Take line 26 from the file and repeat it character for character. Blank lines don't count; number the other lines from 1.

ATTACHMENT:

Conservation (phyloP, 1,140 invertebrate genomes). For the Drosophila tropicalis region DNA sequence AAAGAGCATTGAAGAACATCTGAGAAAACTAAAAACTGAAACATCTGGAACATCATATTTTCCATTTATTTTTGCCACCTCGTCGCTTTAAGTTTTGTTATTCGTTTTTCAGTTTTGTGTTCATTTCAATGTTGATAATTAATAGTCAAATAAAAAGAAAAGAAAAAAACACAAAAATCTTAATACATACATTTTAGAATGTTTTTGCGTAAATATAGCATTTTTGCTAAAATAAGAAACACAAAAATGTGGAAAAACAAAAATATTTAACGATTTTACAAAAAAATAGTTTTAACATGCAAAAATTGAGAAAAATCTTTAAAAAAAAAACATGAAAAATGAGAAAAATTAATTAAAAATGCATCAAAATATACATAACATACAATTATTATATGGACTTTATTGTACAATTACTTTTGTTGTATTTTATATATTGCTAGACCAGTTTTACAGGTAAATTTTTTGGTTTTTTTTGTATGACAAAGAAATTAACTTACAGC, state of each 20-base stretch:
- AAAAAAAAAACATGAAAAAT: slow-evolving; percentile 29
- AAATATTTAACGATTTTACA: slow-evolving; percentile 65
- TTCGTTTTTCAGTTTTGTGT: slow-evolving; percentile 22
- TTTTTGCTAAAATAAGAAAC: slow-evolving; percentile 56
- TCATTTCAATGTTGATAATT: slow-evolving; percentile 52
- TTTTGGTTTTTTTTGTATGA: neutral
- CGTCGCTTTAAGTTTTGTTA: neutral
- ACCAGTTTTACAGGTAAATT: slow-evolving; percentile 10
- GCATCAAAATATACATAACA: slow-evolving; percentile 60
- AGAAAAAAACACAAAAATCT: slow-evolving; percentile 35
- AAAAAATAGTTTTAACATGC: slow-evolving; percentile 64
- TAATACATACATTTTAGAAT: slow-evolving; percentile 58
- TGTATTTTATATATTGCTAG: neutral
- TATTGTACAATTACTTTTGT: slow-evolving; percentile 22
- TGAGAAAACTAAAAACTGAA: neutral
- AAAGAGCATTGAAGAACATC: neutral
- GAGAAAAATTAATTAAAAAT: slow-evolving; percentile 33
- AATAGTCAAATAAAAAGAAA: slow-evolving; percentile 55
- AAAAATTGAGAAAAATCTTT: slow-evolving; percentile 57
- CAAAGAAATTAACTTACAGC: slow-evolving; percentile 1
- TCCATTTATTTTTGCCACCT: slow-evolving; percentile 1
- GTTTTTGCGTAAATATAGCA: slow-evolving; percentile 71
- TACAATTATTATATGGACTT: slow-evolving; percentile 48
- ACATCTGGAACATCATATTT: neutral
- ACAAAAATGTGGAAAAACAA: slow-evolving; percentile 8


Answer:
- ACAAAAATGTGGAAAAACAA: slow-evolving; percentile 8